Good morning, California. It’s Tuesday, October 12.

Nothing back to normal

What do dog blood, brooms and teachers have in common?

California is facing a severe shortage of all of them — evidence that the state’s labor pool, supply chain and morale are far from returning to normal nearly four months after the Golden State flung off most of its pandemic restrictions and reopened its economy.

Veterinarians are scrambling to procure enough canine blood to heal injured pets. A newly opened Oakland restaurant ordered brooms and received just sticks, while tables it ordered months ago are nowhere to be found. And in an apparent attempt to stave off a staff exodus while simultaneously trying to fill thousands of job openings, Los Angeles Unified School District on Monday pushed its employee vaccine deadline from Friday to Nov. 15.

After cancelling thousands of flights over the weekend, Southwest Airlines cancelled and delayed hundreds more on Monday, impacting operations at numerous California airports. Southwest, which had previously suggested the problems were primarily caused by weather and air traffic control issues, on Monday acknowledged the disruptions were partly due to staffing shortages. The pilots union denied that its members were striking because of Southwest’s recently announced vaccine mandate, blaming the meltdown on the airline’s poor planning and subpar working conditions.

Indeed, a year and a half into the pandemic, many workers appear to be burned out and at a breaking point. On Monday, tens of thousands of Kaiser Permanente health care workers in Southern California voted to authorize a strike — a move that comes about a week after Hollywood production workers approved a strike authorization for the first time in their union’s 128-year history. And a shortage of warehouse workers and truckers has contributed to a record level of cargo ships idling off the ports of Los Angeles and Long Beach — exacerbating backlogs and delays and prompting some retail giants to charter private ships ahead of the holiday season.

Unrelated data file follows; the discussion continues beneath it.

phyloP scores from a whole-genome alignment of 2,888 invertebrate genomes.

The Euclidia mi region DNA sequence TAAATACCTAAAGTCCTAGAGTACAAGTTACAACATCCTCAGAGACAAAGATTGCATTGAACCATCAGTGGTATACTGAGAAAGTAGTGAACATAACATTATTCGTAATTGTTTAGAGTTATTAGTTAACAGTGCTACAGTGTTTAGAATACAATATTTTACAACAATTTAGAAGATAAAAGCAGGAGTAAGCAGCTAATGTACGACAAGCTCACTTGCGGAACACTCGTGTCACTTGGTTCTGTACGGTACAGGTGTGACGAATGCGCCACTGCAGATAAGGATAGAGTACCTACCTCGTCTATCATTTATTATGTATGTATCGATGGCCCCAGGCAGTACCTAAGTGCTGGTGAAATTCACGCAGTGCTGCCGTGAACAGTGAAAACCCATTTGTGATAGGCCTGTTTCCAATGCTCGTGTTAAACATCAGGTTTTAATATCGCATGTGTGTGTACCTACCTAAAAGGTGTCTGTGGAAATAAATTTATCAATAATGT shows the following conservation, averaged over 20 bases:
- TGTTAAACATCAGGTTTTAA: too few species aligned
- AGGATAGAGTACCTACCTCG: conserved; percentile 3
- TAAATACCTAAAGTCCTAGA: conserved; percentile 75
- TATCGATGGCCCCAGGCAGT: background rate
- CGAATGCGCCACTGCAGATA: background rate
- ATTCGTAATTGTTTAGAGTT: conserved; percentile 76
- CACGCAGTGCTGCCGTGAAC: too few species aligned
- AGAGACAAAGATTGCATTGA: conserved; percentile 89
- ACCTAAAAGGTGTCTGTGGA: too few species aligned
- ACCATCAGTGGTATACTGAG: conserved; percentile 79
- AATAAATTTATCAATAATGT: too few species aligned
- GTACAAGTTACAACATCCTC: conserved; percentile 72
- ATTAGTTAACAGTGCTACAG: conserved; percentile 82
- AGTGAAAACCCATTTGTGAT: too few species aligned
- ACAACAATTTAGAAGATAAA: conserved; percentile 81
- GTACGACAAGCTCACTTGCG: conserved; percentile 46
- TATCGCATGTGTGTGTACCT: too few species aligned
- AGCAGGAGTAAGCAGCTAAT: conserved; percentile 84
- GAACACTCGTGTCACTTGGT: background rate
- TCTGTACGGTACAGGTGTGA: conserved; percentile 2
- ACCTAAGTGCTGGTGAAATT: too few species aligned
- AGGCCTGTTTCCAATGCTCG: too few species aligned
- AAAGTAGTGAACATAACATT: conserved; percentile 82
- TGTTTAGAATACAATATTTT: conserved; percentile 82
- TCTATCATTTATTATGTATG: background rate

The coronavirus bottom line: As of Sunday, California had 4,553,194 confirmed cases (+0.4% from previous day) and 69,741 deaths (+0.3% from previous day), according to state data. CalMatters is also tracking coronavirus hospitalizations by county.

California has administered 50,595,670 vaccine doses, and 71.4% of eligible Californians are fully vaccinated.

Plus: CalMatters is tracking the results of the Newsom recall election, which will be certified Oct. 22.


1. Understanding Newsom’s vetoes

Gov. Gavin Newsom speaks with the press in Sacramento on Sept. 10, 2021. Photo by Anne Wernikoff, CalMatters

Gov. Gavin Newsom just signed 770 new California laws — but what about the 66 ideas that he prevented from becoming law? CalMatters’ Laurel Rosenhall found that several key themes united most of the bills Newsom vetoed: they cost more than the state budgeted for, clashed with work already underway in his administration or were repeats of ideas he’d already nixed. That helps explain some of Newsom’s more surprising decisions, including blocking a bill that would have allowed workers to receive a larger portion of their salary while on family leave and vetoing the most consequential reform to California’s college financial aid system in a generation. As CalMatters’ Mikhail Zinshteyn reports, Newsom’s veto of the massive Cal Grant expansion will affect community college students far more than any other.

2. State investigating oil spill

A crew member carries a bag filled with oil clusters found along the sand in Huntington Beach on Oct. 5, 2021. Photo by Pablo Unzueta for CalMatters

The California Department of Justice is launching an investigation into the oil spill off the coast of Huntington Beach, Attorney General Rob Bonta announced Monday. The state investigation comes on top of criminal probes from the U.S. Coast Guard and the Orange County district attorney. As first reported in this newsletter, the state Assembly on Monday also launched a select committee to investigate the oil spill — and plans to hold its first hearing in November, said chairperson Cottie Petrie-Norris, a Costa Mesa Democrat. Meanwhile, stretches of sand in Huntington Beach and Newport Beach reopened to surfers, swimmers and tourists Monday — the result of non-detectable amounts of oil contaminants in the water and workers removing more than 250,000 pounds of oil debris from the beaches.

  • Surfer Monica Dunn: “The waves are not good, but it feels good to be in the water. I feel alive.”